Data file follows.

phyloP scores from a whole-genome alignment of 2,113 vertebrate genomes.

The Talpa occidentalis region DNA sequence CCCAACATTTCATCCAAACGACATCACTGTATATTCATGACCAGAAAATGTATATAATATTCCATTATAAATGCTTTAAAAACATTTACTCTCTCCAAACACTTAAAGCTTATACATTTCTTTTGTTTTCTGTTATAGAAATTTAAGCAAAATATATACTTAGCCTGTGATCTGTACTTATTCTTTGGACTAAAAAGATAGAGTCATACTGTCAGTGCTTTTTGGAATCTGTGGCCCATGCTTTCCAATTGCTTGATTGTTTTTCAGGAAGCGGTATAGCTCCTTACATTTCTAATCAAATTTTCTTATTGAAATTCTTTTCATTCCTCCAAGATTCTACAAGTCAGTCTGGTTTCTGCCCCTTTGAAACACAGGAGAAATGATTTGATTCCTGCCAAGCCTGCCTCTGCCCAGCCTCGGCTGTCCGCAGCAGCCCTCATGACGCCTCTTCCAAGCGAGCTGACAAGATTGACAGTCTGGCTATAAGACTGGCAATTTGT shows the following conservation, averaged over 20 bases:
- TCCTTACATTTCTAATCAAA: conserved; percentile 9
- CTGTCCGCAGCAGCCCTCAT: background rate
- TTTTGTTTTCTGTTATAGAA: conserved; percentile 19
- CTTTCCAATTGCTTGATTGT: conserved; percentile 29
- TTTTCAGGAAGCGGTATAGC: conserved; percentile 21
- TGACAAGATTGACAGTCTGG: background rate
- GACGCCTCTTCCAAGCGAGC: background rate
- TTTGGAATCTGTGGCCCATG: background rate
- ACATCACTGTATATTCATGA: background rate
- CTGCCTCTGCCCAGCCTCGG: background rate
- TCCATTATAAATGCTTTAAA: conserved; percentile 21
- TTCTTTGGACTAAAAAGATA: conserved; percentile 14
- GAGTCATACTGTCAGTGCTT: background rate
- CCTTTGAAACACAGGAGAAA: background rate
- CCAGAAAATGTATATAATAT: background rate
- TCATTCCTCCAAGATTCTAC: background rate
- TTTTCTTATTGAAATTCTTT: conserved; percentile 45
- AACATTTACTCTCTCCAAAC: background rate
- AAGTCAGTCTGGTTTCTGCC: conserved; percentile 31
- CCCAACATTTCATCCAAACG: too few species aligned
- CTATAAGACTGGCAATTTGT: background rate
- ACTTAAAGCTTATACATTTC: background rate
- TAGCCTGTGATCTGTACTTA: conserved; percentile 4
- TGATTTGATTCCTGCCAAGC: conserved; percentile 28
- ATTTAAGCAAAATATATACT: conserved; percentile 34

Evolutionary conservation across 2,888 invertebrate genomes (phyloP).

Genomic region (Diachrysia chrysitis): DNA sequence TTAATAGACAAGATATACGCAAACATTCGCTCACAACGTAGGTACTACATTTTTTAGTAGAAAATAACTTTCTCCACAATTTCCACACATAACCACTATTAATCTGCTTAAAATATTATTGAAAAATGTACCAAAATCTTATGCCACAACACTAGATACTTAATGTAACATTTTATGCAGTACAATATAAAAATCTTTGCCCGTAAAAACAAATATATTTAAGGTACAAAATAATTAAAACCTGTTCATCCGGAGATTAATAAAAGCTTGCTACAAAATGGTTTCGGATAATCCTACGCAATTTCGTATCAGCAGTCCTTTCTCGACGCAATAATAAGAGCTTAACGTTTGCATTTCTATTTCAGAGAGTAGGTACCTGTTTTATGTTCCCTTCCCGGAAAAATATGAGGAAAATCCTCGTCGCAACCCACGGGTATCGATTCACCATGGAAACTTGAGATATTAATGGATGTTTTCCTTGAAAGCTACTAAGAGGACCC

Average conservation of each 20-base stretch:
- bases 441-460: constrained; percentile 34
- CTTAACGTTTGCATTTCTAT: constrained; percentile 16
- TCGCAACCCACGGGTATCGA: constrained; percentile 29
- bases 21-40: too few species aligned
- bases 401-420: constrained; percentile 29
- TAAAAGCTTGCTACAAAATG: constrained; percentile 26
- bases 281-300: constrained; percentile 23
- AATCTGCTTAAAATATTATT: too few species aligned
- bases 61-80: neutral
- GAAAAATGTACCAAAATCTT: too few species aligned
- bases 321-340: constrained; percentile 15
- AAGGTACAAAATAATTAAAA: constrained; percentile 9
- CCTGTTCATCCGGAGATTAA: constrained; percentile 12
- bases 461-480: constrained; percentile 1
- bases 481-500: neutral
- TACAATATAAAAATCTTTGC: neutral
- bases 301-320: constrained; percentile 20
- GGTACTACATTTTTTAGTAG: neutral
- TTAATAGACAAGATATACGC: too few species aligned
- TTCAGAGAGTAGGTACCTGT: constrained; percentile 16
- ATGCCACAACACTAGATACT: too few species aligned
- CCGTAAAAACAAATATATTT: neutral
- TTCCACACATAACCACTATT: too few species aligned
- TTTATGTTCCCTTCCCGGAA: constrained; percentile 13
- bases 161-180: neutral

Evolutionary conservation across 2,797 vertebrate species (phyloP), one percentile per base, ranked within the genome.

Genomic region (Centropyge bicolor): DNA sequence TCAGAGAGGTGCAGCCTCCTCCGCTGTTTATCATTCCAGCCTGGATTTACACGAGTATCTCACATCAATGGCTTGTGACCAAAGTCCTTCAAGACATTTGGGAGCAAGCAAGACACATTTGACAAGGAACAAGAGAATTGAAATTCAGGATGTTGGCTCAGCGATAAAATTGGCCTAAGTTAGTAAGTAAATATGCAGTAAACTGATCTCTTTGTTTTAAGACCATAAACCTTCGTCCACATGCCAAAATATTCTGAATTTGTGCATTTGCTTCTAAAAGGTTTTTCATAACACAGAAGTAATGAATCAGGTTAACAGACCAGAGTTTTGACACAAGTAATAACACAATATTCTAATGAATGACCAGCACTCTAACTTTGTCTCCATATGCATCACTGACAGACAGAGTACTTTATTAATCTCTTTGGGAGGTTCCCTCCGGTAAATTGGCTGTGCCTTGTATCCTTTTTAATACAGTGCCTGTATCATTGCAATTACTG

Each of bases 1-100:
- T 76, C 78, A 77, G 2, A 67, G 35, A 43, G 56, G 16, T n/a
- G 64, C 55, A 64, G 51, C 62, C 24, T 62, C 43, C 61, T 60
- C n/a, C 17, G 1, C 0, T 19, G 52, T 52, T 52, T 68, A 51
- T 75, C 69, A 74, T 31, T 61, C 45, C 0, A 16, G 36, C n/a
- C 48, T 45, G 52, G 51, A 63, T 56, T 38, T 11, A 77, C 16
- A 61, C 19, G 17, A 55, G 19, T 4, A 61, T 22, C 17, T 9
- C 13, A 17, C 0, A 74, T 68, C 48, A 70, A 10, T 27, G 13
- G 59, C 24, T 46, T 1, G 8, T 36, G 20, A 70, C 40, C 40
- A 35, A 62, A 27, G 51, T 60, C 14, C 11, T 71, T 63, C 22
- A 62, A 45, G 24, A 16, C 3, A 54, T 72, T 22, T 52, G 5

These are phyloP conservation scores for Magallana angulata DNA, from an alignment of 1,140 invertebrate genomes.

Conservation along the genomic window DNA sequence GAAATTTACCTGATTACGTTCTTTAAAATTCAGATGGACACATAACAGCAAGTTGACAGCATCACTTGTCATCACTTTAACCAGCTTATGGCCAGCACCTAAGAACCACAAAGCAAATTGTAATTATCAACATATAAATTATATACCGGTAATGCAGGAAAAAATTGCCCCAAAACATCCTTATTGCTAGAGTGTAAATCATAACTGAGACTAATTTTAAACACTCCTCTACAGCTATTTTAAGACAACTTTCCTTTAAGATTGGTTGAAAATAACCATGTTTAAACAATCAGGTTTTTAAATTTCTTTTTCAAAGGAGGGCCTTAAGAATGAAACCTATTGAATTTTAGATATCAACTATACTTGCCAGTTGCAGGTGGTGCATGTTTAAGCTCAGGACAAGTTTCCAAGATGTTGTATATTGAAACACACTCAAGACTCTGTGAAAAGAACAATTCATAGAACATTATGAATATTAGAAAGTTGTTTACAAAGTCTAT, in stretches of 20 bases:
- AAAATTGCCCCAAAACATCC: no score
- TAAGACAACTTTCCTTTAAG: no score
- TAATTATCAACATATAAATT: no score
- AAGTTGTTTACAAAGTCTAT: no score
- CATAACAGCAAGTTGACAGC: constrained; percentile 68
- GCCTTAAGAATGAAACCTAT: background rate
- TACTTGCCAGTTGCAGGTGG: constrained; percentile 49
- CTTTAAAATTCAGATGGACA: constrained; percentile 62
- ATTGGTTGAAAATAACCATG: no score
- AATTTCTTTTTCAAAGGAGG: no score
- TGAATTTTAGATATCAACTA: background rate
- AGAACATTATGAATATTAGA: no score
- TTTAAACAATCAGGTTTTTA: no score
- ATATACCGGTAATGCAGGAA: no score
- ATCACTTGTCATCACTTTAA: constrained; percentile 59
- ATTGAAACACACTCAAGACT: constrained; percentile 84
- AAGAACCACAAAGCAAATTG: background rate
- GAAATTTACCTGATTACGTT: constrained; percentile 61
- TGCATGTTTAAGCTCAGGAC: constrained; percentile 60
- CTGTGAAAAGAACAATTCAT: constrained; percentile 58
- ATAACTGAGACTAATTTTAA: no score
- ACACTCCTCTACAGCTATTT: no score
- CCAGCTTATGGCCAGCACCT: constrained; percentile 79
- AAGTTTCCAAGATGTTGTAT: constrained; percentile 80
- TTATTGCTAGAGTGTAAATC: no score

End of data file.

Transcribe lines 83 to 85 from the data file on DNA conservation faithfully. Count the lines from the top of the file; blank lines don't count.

- TTTAAACAATCAGGTTTTTA: no score
- ATATACCGGTAATGCAGGAA: no score
- ATCACTTGTCATCACTTTAA: constrained; percentile 59